Facebook tries to get its house in order ahead of 2020 election

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Georgetown University's Mo Elleithee, who hosted Mark Zuckerberg's recent speech on "free expression," and former Facebook advisor Dipayan Ghosh speak with Brian Stelter about Facebook's misinformation messes. "What the Russians did is exactly what Trump can do in 2020," Ghosh said, likening it to "2016 on steroids, where political campaigns in this country are given a free pass to splice and dice" voters and spread "political lies."

Posted: Oct 21, 2019 4:21 PM


With the US presidential election barely a year away, Facebook is still working to get its house in order.

Facebook said Monday that it is taking new steps to clearly identify state-run media for users and to better protect the accounts of political candidates and officials as part of a broader effort to prevent its platform from being abused to interfere with the 2020 US elections.

Starting next month, Facebook will label publications that are "wholly or partially under the editorial control of their government as state-controlled media," the company said in a blog post Monday. These Facebook pages will be held to "a higher standard of transparency because they combine the opinion-making influence of a media organization with the strategic backing of a state."

Last year, YouTube added labels to videos that are posted by state-funded media outlets, linking to the broadcaster's Wikipedia page. But outlets like the BBC, a publicly funded broadcaster independent from the government, get a different label than an outlet like Russia Today.

"We expect Facebook's efforts to label content in this manner to be about as apt as its blocking of RT's pages containing Borscht recipes last week," RT spokesperson Anna Belkina told CNN Business. "We will likely see the same labeling shenanigans as we did from Google, for whom some publicly funded outlets were more "state funded" than others, facts notwithstanding."

Even as it takes steps to protect the next election, Facebook continues to grapple with bad actors from the last US presidential election. The company announced Monday that it removed 50 Instagram accounts and one Facebook account, some of which posed as locals from US swing states. Facebook says the accounts "showed some links" to the Internet Research Agency, a troll group with links to the Kremlin and a focus of special counsel Robert Mueller's Russia investigation.

On a conference call with reporters Monday, Zuckerberg said the company's ability to proactively catch and disclose these coordinated networks of accounts shows that Facebook's defensive systems are working. He also stressed that Facebook now has more than 35,000 people working on safety and security efforts.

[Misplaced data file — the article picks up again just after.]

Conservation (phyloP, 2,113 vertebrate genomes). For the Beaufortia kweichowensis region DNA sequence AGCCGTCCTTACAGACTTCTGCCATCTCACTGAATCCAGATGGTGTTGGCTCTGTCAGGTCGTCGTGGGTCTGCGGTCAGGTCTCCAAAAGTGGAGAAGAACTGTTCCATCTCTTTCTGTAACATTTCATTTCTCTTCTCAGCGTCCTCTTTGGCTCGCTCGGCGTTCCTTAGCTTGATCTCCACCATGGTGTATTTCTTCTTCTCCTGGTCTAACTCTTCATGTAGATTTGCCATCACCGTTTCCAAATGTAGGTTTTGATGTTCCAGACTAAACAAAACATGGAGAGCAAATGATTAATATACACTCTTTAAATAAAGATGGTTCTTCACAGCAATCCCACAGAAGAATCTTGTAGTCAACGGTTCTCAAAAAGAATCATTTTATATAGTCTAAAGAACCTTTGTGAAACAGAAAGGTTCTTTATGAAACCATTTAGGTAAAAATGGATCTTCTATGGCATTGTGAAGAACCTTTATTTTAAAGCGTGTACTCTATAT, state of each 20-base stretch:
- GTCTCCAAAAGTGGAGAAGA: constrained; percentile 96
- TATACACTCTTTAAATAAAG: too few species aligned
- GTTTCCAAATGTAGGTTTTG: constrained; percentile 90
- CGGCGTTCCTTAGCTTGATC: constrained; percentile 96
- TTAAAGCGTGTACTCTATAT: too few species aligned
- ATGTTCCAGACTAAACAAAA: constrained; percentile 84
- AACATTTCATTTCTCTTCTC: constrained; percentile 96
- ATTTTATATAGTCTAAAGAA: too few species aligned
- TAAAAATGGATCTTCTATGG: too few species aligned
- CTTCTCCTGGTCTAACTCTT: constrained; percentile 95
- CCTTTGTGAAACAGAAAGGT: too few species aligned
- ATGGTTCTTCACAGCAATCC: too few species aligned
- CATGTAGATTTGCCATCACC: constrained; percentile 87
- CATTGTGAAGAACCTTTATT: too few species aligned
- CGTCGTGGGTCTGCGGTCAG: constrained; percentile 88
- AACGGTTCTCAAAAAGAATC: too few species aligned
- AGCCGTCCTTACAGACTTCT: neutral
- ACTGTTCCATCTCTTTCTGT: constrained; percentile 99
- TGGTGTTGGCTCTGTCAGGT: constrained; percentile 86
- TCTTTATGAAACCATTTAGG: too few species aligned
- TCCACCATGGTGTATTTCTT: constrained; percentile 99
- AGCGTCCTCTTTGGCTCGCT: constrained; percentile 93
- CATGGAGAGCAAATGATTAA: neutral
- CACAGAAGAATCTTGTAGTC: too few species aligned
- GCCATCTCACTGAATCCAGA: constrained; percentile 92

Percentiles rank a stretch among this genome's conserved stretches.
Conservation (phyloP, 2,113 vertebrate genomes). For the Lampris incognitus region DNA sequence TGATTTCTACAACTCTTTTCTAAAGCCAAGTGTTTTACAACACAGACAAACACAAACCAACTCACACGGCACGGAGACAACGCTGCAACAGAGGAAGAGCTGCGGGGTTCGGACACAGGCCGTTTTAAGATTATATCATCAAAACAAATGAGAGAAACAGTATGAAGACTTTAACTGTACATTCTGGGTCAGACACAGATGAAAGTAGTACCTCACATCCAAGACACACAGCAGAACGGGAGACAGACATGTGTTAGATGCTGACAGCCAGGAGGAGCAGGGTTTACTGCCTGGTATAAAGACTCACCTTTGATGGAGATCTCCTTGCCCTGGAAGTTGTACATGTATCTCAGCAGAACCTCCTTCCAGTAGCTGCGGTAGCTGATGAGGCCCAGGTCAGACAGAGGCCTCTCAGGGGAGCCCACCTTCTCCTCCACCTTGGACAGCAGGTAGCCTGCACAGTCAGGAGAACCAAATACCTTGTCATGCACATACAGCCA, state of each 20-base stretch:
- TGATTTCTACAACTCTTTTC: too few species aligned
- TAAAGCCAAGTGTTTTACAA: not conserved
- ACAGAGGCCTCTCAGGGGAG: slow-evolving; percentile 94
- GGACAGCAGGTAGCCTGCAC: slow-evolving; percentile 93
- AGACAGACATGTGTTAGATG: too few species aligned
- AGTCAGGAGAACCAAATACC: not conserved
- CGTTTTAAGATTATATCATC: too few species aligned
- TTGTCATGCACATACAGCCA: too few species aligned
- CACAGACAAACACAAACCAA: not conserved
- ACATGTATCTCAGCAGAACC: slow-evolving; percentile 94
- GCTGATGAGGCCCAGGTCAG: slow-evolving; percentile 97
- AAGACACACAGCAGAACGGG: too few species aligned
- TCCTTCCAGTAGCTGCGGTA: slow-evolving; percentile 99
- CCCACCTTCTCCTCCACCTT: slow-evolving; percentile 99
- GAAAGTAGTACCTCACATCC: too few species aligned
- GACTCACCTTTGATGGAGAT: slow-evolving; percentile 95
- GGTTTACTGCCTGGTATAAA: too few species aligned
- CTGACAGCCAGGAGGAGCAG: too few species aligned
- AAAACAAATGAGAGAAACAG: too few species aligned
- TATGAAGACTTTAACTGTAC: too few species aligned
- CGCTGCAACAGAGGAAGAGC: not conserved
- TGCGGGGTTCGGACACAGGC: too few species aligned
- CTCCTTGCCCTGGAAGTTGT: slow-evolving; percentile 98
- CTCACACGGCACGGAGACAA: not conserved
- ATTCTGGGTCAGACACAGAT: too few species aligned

The policy updates and account takedowns come as Facebook and Zuckerberg confront continued scrutiny from politicians on Capitol Hill and on the campaign trail. Democratic presidential candidates including Sen. Elizabeth Warren and former Vice President Joe Biden have leveled sharp criticisms against the company in recent days for its policy of exempting ads by politicians from third-party fact-checking. The criticism followed the company's decision to allow a video ad from President Donald Trump's reelection campaign that falsely accused Biden of corruption for his role in Ukraine policy during the Obama administration.

When pressed about the policy again on the call, Zuckerberg stressed that other tech and media companies also ran the ad. "I know that Facebook has been at the center of a lot of these debates," he said. But, he added, it's "really not a policy area where we are an outlier." (Broadcast networks and stations are required by law to run the ad; CNN, which is not subject to the same laws and regulations because it is a cable network, has opted not to air it.)

Zuckerberg once again framed his company's stance on political advertising -- and its decision not to do away with it on the platform entirely, despite its minimal contribution to Facebook's bottom line -- as a matter of giving people a "voice."

"This isn't about money," he said. "Ads are an important way to get your message out and in front of people... Banning ads would favor incumbents and whoever the media would cover most." At another point on the call, however, Zuckerberg conceded that incumbents "can raise more money" than their challengers to pay for more ads on Facebook and other platforms.

Zuckerberg is scheduled to testify before Congress on Wednesday in a hearing that is expected to focus on Facebook's plans for a digital currency. At least some of the scrutiny over Facebook's crypto plans could give the company even more power, at a time when its size and influence are already under investigation at the federal level.

In the face of that scrutiny, Zuckerberg has engaged in what appears to be a public relations campaign to put himself out there more. He gave a speech at Georgetown University last week describing politicians' calls to clamp down on tech companies as an effort to restrict the freedom of expression, followed by interviews with several major media outlets.

"I get that a lot of people are angry at us," Zuckerberg said in an interview with NBC Nightly News' Lester Holt that is set to air Monday night. "Part of growing up for me has just been realizing that it is more important to be understood than it is to be liked, and I believe it very strongly."

It's unclear how much Monday's announcements, or Zuckerberg's PR campaign, will do to make politicians like Facebook again.

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